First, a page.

On Fri, Nov 16, 2012 at 9:02 AM, Jon Wilson <jsw@fnal.gov> wrote:
Hi all,
I am trying to find the best way to make histograms from large data
sets.  Up to now, I've been just loading entire columns into in-memory
numpy arrays and making histograms from those.  However, I'm currently
working on a handful of datasets where this is prohibitively memory
intensive (causing an out-of-memory kernel panic on a shared machine
that you have to open a ticket to have rebooted makes you a little
gun-shy), so I am now exploring other options.

I know that the Column object is rather nicely set up to act, in some
circumstances, like a numpy ndarray.  So my first thought is to try just
creating the histogram out of the Column object directly. This is,
however, 1000x slower than loading it into memory and creating the
histogram from the in-memory array.  Please see my test notebook at:

For such a small table, loading into memory is not an issue.  For larger
tables, though, it is a problem, and I had hoped that pytables was
optimized so that histogramming directly from disk would proceed no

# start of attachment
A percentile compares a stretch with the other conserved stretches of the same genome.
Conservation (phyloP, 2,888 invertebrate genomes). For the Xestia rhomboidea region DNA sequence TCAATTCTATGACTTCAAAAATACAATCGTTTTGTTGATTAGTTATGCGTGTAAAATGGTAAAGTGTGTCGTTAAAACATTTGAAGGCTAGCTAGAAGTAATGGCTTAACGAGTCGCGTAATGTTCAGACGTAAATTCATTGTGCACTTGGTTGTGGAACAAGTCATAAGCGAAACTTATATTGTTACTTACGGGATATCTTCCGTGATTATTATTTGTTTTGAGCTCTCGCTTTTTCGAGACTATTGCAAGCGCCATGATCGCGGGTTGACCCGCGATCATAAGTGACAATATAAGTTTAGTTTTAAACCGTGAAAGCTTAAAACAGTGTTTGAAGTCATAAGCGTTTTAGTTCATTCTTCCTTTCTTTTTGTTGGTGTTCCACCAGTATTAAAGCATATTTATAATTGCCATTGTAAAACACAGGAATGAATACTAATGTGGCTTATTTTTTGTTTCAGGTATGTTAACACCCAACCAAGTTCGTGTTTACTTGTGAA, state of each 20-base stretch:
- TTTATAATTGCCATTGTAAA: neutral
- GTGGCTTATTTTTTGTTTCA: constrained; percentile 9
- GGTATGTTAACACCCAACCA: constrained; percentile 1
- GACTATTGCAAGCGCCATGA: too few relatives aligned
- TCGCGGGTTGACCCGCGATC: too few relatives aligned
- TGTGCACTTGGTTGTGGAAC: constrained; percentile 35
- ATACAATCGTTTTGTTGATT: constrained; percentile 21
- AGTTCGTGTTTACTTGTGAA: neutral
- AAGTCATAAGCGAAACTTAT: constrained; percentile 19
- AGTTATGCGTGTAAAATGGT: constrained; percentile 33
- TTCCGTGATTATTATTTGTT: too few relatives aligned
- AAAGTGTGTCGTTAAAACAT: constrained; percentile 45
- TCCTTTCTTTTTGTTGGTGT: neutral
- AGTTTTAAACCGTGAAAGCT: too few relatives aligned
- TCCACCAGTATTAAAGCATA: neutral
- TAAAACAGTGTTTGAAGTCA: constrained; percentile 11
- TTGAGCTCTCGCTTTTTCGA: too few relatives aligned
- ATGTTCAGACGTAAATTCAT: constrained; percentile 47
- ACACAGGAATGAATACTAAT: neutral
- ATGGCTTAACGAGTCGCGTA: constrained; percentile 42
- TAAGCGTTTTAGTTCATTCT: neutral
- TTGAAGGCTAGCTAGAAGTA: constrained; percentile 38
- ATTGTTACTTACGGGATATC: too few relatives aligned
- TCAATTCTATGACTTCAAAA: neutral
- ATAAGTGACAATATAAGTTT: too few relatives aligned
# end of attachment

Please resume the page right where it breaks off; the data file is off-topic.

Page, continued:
slower than loading into memory and histogramming. Is there some other
way of accessing the column (or Array or CArray) data that will make
faster histograms?

Hi Jon, 

This is not surprising since the column object itself is going to be iterated
over per row.  As you found, reading in each row individually will be 
prohibitively expensive as compared to reading in all the data at one.  

To do this in the right way for data that is larger than system memory, you
need to read it in in chunks.  Luckily there are tools to help you automate 
this process already in PyTables.  I would recommend that you use 
expressions [1] or queries [2] to do your historgramming more efficiently.

Be Well

1. http://pytables.github.com/usersguide/libref/expr_class.html
2. http://pytables.github.com/usersguide/libref/structured_storage.html?#table-methods-querying


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